“We don’t enroll the kids in any after school activities; when the school day is over, they play outside at whatever they make up to play. We live in a nice house in a comfortable and safe but urban neighborhood. We can walk many places; our oldest son can ride his bike to the neighborhood park by himself. He comes home with rosy cheeks and stories of what he saw.

“We have one used car with a hundred thousand miles on it – and we hope to get to 200,000! My husband rides a bike to work, 15 minutes there and back--his dream commute. We’ve talked about not having a car but we do use it to go to the grocery store and I need it, now, for meeting new collaborators or delivering magazines.

“We don’t replace things right away if they break. We live without to see how much we need that item. The dishwasher broke a year ago and we decided not to replace it right away. Of course, I don’t even do the dishes, my husband does! (We recently received an anniversary present from parents that allowed us to replace the dishwasher, and--after a year of handwashing--my husband’s very glad! But he never once complained.)

“We went without vacations, for the most part, until this summer. We saved ahead of time for our family road trip to Colorado; we didn’t use a credit card even once! Now those savings are gone so we will start again saving for whatever we want to do next.

“One of the things I am learning about living within our means is this. If we need something and we don’t have the money without going into debt, we ask for help. This is not ordinary for us nor for many people, but it helps us to live realistically.

“We wanted our youngest child to continue preschool through this summer so that I could work those hours. We hadn’t thought about this in advance, so we didn’t have the money in the budget to pay for it (we did have it in the school year). We asked relatives who would not be offended and they were glad to pay for those two months.

“We also hosted a 10th wedding anniversary vow renewal party in June--something that could’ve easily become a huge expense. We held the party in a local community center and asked guests to bring food to share so it turned into a fabulous potluck feast. We were able to buy our favorite beer from a local microbrewery. We asked for no gifts other than, if people felt motivated, to donate to others. It was a huge and wonderful party for 100 family and friends and we have no debt leftover from it.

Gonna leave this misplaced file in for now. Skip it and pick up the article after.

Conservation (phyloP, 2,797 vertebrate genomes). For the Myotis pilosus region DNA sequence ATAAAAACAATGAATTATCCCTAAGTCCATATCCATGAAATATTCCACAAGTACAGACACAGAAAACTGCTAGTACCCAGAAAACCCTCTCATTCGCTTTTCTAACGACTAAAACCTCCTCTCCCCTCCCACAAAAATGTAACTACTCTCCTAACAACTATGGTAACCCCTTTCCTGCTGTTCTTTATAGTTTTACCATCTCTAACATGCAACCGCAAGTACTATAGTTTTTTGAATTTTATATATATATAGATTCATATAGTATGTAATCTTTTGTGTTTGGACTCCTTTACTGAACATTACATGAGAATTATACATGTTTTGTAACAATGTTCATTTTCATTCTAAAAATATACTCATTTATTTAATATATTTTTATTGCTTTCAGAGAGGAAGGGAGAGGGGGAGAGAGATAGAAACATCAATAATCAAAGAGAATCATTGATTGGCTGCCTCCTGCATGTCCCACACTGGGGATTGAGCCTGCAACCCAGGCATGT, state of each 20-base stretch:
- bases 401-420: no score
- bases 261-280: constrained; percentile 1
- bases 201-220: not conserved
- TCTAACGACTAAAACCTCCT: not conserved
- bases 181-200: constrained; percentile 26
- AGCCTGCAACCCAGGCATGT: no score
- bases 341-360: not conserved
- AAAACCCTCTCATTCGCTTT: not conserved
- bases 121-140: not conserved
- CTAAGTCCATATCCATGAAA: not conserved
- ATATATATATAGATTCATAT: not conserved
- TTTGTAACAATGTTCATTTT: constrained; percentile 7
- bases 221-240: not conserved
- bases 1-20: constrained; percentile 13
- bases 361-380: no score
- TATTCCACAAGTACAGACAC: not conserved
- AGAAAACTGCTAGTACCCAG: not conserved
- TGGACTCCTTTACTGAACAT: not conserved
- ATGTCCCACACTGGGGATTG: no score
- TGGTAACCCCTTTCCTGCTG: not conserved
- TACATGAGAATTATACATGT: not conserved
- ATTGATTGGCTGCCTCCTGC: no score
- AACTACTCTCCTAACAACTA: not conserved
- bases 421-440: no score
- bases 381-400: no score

“One of the strategies I promote in the magazine and by which we live in our family is to buy small batch products. Small batch means products made by individuals, often women, who are making a living from creating this item they are passionate about. Soaps, detergents, cleaning products, grooming items, candles, art, fabrics, and more. Many people assume buying small batch means you’re spending more money--it might seem like that at first, but I’ve found you can do this frugally if you only buy what you need.

“The real wealth, though, comes from having products that don’t have chemicals or toxins, and that were easy on the environment to create. Also, I feel good knowing the woman who made it now has some profit that she can spend on her family. If a product is too expensive for our budget, I can contact the maker and ask for a smaller size or see if she’s willing to barter.

“We think frugality is more than saving our money, it is being involved thoughtfully in the systems of living in our society. We think about the price, but we also think about the ingredients and how they were obtained. Who made the product? Do they have a chance at a reasonable life? Is buying this thing going to improve the world or contribute to its degradation in some way?

“Buying small batch and shopping locally means we don’t stockpile things we might need into the future. Instead we buy mindfully and use a product carefully, so that we don’t waste it. So that we can afford to buy organic dairy, we teach our kids to only pour the amount they will drink. We mostly encourage them to drink water. We eat mostly vegetarian and buy produce from a local farm, if we can afford it.

“Our kids have a lot of toys but we have bought less for them in recent years. I love decorating (and re-decorating!) my home and have found that I can do this through consignment shops, Goodwill, or by bartering with female creatives and artists.

“I’ve learned a lot since beginning the magazine, and much of it is about the true abundance that comes from living authentically. Without that knowledge, I couldn’t live frugally. And I wouldn’t be as joyful as I am today. I encourage other women to love themselves and live consciously so that they can create their own ease, wealth, fun, and joy and I’m blessed to be living my life in exactly that way.”

Click here to see the current edition of The Perpetual You.

Articles from the magazine you might like to read:

Embrace the moment: 

Wake Up, Be You

Design Values; The Unexpected Wealth of a Kitchen Remodel



This is wonderful -- reading LeeLee's story made my day!

Excellent - enjoyed LeeLee’s story and knowing you wrote it!

Thank you Judy & Karen. So glad you enjoyed reading this. I'm so blessed to have met you Mary Beth! Thank you for sharing my journey.
Mary Beth's picture

This was an adventure for me! I loved getting to know you - and who knew there was this cool magazine out there one could just READ!